When I first started taking saxophone lessons, my teacher concluded every lesson by having us play some duets. Saxophone duets were built in to the lesson template. Each lesson would almost always be the same exact format: scales, then solo repertoire, then duets. I figured duets were just the fun part of the lesson; the part that would actually keep me interested in playing the sax. You gotta end the lesson with the fun stuff. Scales were boring, solo repertoire was often tedious, but duets were always fun.


Now that I have more experience both as a performer and as an educator, I realize that saxophone duets are so much more than just “the fun part of the lesson.” There are so many things that you can learn from playing saxophone duets. Saxophone duets have a multitude of musical benefits. Now, I always make sure to include duets as an essential part of my teaching curriculum.



The Benefits of Saxophone Duets


Saxophone duets are more than just “the fun part of the lesson.” They teach many different aspects of playing, all at once. Saxophone duets are the deadlifting of practicing saxophone; they are serious compound exercises. By practicing duets, you are working on your time, your sound, your sight-reading skills, and your overall musical sense.



  • Time: Saxophone duets will help your sense of time. You need to have accurate rhythm to successfully perform a duet. In a solo piece, if your time isn’t impeccable, you can sometimes get away with it. Playing duets is a team effort. When playing duets, if you skip a beat, or hold a note too long, then you and the other player are in different places. Being able to get through a duet ensures a good sense of time. Once you get good at playing duets in 4/4, you should practice duets in other time signatures.
  • Sound: In general, playing music with other people will always help develop your sound. When you play with someone who has a better tone than you, you will unconsciously try to imitate their tone, which will improve your sound. Playing duets will also teach you how to blend your sound with others. They will teach you how to match dynamic levels, articulation, and phrasing. If you’re playing significantly louder or softer than the other player, the music won’t sound good. If you’re playing every note legato and the other player is playing every note staccato, it won’t sound good.
  • Sight-Reading: Practicing saxophone duets is a fun and effective way to work on your sight-reading skills. Get a book of saxophone duets and practice with a friend. Play through a duet, then switch parts (first play the top part, then play the bottom part). The more music you read through, the better you will get at sight-reading. Always make sure you are playing through the music accurately. The thing about duets, though, is that they more or less ensure accuracy, at least to a certain degree (if you and the other person end up in the same place, you probably didn’t make any huge mistakes).
  • Musical Sense: Playing duets will help to improve your musical sense. This is something you get from actually playing music that you can’t really practice in other ways. It’s immeasurable. Time, sound, and sight-reading can all be improved with relevant exercises, but musical sense is something that comes from just doing. When you play duets, you will realize when you have the melody and when you are playing harmony; when you need to be playing quieter and when you should project. You will realize where you are in the form and you will learn how to musically multi-task, by glancing at what the other part is doing while you’re still playing your part.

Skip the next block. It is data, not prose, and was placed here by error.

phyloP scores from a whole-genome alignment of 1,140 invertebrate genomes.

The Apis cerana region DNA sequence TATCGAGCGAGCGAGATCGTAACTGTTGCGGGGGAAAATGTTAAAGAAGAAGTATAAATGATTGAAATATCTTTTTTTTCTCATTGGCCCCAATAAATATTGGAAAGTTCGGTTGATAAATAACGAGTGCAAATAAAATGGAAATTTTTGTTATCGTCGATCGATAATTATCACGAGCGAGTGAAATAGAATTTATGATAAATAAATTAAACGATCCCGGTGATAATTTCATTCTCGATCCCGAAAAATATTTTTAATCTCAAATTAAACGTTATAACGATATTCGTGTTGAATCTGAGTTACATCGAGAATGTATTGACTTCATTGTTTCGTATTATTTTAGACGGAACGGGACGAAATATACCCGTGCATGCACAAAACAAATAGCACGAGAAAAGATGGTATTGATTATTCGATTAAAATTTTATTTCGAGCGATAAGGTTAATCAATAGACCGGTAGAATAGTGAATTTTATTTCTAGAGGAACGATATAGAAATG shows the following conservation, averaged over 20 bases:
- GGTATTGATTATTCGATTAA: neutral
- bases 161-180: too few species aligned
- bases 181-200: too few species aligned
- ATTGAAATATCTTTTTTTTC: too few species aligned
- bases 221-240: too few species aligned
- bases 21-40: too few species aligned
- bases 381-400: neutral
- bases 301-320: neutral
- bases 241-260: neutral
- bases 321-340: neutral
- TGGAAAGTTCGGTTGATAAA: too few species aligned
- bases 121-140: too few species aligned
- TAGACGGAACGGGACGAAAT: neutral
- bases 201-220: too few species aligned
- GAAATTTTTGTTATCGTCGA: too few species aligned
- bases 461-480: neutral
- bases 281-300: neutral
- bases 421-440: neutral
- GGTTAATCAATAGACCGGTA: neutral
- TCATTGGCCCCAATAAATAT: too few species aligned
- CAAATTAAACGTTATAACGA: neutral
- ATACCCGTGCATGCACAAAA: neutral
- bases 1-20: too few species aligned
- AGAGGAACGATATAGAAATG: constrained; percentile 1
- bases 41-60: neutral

Recommended Books


There are many saxophone duets out there. There are several books of saxophone duets published. Many method books either have duets throughout or a specific section dedicated to duets. You can also find many duets available online. Point being, saxophone duets are easy to find. Some are good, some are not so good. Here are my recommendations of books that I think are some of the best, and that I use when I teach:


  • Classical:
    • Selected Duets for Saxophone – Volume I (Easy to Medium) by H. Voxman
    • Selected Duets for Saxophone – Volume II (Advanced) by H. Voxman
  • Jazz:
    • Jazz Conception for Saxophone Duets by Lennie Niehaus
    • Jazz Saxophone Duets (Volumes 1 – 3) by Greg Fishman

I also wrote out a couple of short and easy duets of popular songs. If there’s a specific song you want to play as a saxophone duet, and you can’t find it online, your teacher may be able to arrange it for you.         


“Yesterday” –  The Beatles


saxophone duets yesterday beatles


alto sax duet Yesterday



“Shape of You” – Ed Sheeran



shape of you ed sheeran saxophone




By simply playing saxophone duets, you will become a significantly better musician. Duets are fun. They give you a break from the monotony of practicing scales and etudes and repertoire. And they’re effective. It’s a win-win situation. Remember, you can’t learn music in a vacuum. Listening to music and playing music with other people are essential if you want improve as a musician. This is why you play in ensembles in school. When I was in middle school and high school, I had a friend that I would play saxophone duets with. When I was in college, I practiced flute and clarinet duets with friends of mine who were also learning flute and clarinet. Playing duets is one of the most efficient ways to get better at any instrument.

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